USCCB Meeting Tuesday Wrap

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Cardinal Daniel DiNardo began Tuesday’s meeting assuring concerned bishops that he would bring their voices on sex abuse to the Vatican’s February meeting.

Many stood to speak out, urging brother bishops that they need to do something, anything.

“I came from a diocese that was damaged, gravely damaged, for 16 years and beyond by the predatory behavior of the diocesan bishop. So this is very personal for me, I know what happened. So we really have to give clear response,” said Bishop Kevin Vann, Diocese of Orange.

Bishop Thomas Paprocki received spontaneous applause. “We do have a responsibility to take care of our sheep. Our Holy Father has called us to accompany our sheep, our people are crying out for some action,” said Paprocki.

The bishops agreed they would move forward with discussions about a third party reporting system, a special commission for complaints against bishops and standards of accountability for bishops involved in the sex abuse crisis – all items that were slotted to be voted upon.

The bishops also agreed that they will consider asking the Vatican to release all of the documents related to ex Cardinal Theodore McCarrick.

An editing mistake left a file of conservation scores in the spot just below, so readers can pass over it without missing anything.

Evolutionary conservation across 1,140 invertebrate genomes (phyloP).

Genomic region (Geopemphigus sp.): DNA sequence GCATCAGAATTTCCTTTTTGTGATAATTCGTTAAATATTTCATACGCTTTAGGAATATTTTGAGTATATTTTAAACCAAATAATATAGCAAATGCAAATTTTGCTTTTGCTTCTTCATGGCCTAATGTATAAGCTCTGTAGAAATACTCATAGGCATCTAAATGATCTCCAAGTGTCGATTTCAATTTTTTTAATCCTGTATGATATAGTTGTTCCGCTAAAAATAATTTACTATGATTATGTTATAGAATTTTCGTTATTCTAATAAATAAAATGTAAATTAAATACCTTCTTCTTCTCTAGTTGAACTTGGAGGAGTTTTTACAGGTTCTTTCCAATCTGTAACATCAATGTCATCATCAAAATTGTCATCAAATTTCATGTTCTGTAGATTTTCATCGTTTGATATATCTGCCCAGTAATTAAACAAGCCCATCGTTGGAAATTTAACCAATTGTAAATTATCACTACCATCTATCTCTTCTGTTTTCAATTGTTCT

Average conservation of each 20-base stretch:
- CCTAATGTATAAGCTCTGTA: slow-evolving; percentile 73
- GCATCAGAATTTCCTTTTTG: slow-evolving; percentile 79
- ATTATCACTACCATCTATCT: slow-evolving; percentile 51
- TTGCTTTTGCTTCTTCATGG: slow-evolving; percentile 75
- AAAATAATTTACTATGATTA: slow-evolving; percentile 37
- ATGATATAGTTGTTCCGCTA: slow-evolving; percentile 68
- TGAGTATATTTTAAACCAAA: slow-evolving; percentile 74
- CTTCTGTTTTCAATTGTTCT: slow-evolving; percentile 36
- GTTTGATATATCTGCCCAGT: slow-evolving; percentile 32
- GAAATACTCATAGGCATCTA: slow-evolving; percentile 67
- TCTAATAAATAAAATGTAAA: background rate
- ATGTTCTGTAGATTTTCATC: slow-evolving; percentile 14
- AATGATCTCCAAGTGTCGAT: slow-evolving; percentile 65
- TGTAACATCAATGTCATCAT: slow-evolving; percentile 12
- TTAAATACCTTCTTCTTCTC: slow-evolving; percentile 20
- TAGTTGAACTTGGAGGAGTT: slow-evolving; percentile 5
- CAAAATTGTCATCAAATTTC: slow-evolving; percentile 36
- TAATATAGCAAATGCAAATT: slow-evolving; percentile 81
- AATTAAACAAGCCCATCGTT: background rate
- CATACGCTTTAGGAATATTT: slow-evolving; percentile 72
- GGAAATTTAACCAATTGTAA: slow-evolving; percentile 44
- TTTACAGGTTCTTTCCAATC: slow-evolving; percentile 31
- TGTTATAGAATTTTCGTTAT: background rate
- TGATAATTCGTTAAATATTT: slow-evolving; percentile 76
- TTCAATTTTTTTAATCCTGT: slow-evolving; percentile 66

Dr. Francesco Cesareo, the head of the national review board, praised the progress made since 2002. But at the same time cited a lack of transparency and accountability that is hurting the Catholic faithful.

“Your response to this crisis has been incomplete,” said Cesareo. “It is shameful that the sin of abuse was hidden and allowed to fester until uncovered by the secular world.”

Casereo went on to recommend a full review of all diocesan files dating back to 1950 and urged bishops to have those findings go public.

In an exclusive interview with Currents News Bishop Christopher Coyne, the head of the USCCB Committee on Communication, expressed a similar view.

“The only way you cure cancer and cancerous sin – which was the sin of abuse of children and the fact that it was covered up and still is being covered up in some instances – needs to be removed completely. Otherwise the cancer is going to keep spreading,” said Coyne.

Bishop Coyne was the former spokesman for the Archdiocese of Boston during the 2002 sex abuse crisis.